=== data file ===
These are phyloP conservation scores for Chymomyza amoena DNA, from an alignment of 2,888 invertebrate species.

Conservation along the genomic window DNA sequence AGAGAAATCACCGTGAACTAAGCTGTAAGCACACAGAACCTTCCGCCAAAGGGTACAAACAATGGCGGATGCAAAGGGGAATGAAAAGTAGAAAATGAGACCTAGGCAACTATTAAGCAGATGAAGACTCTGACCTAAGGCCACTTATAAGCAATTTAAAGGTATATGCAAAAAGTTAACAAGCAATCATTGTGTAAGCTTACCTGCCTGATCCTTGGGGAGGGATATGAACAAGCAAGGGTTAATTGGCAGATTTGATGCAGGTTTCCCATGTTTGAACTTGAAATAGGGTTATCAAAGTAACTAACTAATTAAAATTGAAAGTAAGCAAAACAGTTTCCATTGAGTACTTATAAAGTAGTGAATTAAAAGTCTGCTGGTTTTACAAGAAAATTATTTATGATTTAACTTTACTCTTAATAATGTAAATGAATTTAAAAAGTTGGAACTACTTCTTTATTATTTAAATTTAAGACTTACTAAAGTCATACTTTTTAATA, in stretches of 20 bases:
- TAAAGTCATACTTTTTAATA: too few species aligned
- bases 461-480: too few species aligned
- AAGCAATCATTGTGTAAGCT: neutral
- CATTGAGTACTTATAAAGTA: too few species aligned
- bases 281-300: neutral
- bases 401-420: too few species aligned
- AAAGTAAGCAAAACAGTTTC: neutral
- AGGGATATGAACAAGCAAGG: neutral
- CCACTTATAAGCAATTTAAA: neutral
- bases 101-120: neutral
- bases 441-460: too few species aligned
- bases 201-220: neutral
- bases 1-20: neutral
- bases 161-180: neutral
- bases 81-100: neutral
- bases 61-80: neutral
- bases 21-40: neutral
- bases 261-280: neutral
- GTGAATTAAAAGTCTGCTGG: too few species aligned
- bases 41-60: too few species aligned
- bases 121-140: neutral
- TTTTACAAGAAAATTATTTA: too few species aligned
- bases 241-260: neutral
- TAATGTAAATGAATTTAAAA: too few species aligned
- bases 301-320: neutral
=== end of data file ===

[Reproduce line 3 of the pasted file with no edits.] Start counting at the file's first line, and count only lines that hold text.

- TAAAGTCATACTTTTTAATA: too few species aligned